Florida engineers have described the event as "the largest sinkhole event witnessed by man as
Virtual International Authority File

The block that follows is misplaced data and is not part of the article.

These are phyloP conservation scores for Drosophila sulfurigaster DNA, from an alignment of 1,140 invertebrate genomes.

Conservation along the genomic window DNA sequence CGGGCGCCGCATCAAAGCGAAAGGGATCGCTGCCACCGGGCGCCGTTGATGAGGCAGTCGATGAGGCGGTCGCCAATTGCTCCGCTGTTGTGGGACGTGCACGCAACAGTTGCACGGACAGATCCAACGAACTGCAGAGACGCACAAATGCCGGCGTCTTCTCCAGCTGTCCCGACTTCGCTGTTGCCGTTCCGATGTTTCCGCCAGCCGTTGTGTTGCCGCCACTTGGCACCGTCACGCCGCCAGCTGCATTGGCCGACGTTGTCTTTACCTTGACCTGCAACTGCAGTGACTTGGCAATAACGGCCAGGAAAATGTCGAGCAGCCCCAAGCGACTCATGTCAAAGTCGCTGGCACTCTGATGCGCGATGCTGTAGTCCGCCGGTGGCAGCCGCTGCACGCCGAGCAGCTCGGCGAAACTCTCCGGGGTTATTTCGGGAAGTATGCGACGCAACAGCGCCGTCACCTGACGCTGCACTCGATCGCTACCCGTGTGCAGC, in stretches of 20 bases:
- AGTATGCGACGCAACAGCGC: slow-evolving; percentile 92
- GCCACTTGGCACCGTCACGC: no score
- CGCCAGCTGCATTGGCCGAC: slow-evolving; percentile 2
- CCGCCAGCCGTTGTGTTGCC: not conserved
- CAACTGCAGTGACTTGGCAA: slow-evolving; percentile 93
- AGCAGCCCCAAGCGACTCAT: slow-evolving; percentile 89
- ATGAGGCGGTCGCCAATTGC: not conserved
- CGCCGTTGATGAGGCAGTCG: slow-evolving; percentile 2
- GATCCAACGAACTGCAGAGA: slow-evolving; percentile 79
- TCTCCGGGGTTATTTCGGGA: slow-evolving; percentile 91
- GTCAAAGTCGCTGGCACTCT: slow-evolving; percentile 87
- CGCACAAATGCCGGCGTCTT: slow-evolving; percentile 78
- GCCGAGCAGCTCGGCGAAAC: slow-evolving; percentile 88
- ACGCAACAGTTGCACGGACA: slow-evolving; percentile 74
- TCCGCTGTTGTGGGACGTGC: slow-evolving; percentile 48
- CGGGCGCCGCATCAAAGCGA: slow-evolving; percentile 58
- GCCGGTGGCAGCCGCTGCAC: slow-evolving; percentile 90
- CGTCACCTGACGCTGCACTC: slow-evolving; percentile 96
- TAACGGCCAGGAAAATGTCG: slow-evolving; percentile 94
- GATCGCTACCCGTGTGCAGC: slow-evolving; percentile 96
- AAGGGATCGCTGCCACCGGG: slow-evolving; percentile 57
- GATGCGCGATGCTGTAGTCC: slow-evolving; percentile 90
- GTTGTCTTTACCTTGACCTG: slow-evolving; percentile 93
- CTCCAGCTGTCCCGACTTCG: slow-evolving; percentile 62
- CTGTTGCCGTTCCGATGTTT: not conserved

The Virtual International Authority File is an international authority file. It is a joint project of several national libraries and operated by the Online Computer Library Center. Discussion about having a common international authority started in the late 1990s. After a series of failed attempts to come up with a unique common authority file, the new idea was to link existing national authorities; this would present all the benefits of a common file without requiring a large investment of time and expense in the process. The project was initiated by the US Library of Congress, the German National Library and the OCLC on August 6, 2003; the Bibliothèque nationale de France joined the project on October 5, 2007. The project transitioned to being a service of the OCLC on April 4, 2012; the aim is to link the national authority files to a single virtual authority file. In this file, identical records from the different data sets are linked together. A VIAF record receives a standard data number, contains the primary "see" and "see also" records from the original records, refers to the original authority records.